Lack of rapid identification and characterization of diseases can have catastrophic impact on poultry farms where highly pathogenic diseases like Newcastle Disease (ND), Avian Influenza, or Salmonellosis can ravage through entire flocks within few days. The scenario is even worse in rural parts of Nepal where the farmers have to travel for an entire day to another district, often carrying dead chickens with them, to visit a diagnostic laboratory and get accurate information on diseases affecting their chickens. It might be too late by the time they return to their farms as most of their chickens could have been affected. This often leads to farmers either not seeking health services for their chickens or haphazardly administering medicines and antibiotics from local vets.
Abhishek shared similar experiences of being reluctant to consult a veterinarian due to financial and time constraints. He sought advices from neighbors that also had backyard chickens. And when he did visit an Agro-Vet (a one-stop shop that offers everything from feed to medications for poultry), the veterinarian prescribed him an antibiotic. Biovac’s vet identified the medicine as a strong, synthetic antibiotic usually reserved for dire situations only. He seemed very disheartened about rearing chickens as they struggled to survive, in spite of his extensive research and efforts, and was considering not rearing them at all and switching to quails and pigeons.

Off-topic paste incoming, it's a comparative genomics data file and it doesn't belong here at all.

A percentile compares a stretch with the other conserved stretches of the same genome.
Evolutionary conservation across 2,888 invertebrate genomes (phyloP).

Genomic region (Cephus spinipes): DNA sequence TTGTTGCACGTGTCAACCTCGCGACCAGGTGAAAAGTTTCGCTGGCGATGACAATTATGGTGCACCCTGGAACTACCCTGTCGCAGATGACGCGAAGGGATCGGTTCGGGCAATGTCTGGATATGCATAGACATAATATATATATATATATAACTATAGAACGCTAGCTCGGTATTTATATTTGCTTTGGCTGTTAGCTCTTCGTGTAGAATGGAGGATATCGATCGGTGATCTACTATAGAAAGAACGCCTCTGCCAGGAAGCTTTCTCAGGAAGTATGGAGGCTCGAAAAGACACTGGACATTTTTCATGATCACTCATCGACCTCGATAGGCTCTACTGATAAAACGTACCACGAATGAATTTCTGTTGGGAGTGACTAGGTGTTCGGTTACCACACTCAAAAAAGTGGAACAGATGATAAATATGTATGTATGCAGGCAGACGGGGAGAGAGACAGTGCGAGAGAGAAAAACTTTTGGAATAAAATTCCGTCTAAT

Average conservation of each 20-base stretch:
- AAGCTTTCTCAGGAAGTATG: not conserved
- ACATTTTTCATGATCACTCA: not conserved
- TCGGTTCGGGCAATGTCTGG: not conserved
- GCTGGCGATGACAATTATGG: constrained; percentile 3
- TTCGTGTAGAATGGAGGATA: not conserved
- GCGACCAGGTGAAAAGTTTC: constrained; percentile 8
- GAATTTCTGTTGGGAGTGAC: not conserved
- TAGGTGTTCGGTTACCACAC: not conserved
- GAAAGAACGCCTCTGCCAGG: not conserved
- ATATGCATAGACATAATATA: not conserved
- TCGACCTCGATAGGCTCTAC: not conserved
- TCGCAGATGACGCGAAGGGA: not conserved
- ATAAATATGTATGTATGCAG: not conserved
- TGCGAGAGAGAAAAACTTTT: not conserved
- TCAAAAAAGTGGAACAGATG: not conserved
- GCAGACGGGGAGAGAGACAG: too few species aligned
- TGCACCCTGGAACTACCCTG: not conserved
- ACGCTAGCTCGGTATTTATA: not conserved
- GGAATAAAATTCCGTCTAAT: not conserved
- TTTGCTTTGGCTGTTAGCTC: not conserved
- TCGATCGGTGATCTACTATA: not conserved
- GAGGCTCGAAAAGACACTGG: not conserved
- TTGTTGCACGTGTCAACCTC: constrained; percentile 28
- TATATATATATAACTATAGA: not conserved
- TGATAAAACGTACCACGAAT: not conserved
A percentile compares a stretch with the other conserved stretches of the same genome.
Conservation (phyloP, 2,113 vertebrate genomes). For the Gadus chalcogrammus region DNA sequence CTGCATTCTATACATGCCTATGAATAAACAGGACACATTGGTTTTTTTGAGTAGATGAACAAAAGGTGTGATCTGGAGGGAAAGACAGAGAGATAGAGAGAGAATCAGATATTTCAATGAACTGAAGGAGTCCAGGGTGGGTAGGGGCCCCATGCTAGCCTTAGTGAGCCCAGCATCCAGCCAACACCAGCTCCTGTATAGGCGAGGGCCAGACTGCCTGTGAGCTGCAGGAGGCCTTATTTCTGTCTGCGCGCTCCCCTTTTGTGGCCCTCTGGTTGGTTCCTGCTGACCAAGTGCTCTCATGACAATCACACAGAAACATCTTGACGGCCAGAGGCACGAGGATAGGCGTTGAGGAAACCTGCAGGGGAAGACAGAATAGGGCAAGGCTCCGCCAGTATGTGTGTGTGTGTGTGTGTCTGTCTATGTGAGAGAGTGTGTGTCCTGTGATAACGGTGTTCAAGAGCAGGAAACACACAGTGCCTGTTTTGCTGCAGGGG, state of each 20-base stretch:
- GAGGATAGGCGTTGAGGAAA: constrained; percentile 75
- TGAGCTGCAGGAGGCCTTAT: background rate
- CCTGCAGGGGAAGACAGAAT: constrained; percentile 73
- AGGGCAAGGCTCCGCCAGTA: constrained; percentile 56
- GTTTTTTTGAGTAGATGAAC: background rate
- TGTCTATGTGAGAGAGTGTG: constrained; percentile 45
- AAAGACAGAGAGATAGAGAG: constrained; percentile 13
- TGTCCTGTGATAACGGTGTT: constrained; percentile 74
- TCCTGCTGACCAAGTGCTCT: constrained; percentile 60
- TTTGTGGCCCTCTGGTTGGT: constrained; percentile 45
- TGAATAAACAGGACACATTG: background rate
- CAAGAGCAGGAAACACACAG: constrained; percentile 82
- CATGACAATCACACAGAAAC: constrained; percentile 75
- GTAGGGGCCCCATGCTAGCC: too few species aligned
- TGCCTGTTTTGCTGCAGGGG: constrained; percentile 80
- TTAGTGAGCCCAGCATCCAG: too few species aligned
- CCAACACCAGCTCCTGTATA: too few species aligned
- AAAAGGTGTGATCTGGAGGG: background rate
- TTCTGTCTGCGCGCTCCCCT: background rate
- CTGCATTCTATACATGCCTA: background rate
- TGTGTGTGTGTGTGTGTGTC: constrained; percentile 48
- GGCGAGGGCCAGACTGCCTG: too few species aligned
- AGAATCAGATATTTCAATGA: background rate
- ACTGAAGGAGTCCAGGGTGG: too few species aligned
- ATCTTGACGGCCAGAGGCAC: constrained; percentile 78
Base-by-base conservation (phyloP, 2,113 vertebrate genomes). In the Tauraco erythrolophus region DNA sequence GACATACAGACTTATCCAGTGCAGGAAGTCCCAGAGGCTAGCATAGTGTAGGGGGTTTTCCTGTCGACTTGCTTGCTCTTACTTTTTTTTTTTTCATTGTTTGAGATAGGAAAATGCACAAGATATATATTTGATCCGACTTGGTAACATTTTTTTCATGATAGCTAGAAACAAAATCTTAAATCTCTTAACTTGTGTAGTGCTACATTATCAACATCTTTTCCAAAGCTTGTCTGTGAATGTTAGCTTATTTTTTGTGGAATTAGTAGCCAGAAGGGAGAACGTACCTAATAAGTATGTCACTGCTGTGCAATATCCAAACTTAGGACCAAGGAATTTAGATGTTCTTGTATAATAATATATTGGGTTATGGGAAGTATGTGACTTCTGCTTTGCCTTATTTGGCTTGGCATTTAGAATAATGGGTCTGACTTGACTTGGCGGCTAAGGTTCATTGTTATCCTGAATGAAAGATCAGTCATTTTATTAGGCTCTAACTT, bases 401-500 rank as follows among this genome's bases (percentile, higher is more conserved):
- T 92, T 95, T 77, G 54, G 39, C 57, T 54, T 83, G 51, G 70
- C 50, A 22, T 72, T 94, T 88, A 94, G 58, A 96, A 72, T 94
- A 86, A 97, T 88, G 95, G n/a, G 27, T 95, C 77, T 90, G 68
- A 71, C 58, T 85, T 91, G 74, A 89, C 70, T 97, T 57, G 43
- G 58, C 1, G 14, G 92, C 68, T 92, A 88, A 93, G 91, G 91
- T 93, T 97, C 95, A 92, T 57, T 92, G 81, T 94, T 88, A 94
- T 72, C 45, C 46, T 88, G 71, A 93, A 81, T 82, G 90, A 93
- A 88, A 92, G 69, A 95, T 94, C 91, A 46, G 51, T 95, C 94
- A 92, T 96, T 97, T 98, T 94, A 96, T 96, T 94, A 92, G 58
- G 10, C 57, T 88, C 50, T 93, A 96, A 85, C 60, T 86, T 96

Challenges of rearing backyard poultry shared by Abhishek were also echoed by numerous farmers Biovac’s field team had encountered during their disease surveillance. Additionally, the trend among local veterinarians of hastily prescribing strong antibiotics often do more harm than good and aid in development of anti-microbial resistant strains of bacteria.
Thus, the need for deployment of accurate and efficient POC services that offer diagnosis on a molecular level is realized throughout the world and even more so in a developing nation like Nepal where access to diagnostic services are scarce. Furthermore, using such mobile, POC services not only drastically reduces time between disease diagnosis and intervention for chickens but also has significant impact on reduction of economic losses for farmers.
In case of Abhishek, using Biomeme’s portable thermocycler, Biovac’s mobile diagnostic team was able to successfully rule out ND virus for his chickens. The result was a big relief for Abhishek since for the longest time he had been suspecting ND as the cause of his chickens’ mortality and had been administering medications for it.
Biovac Nepal is a poultry vaccine producing company that also offers other services like mobile diagnosis, is veterinary consultation. A veterinary doctor will lead the mobile diagnostic team and in Abhishek’s case was able to identify lack of proper biosafety measures and possible water contamination as a source of infection for his chickens. Providing access to qualified doctors and accurate disease diagnosis on-site will not only provide poultry farmers like Abhishek with valuable consultations but will also encourage health-services seeking behaviours among farmers.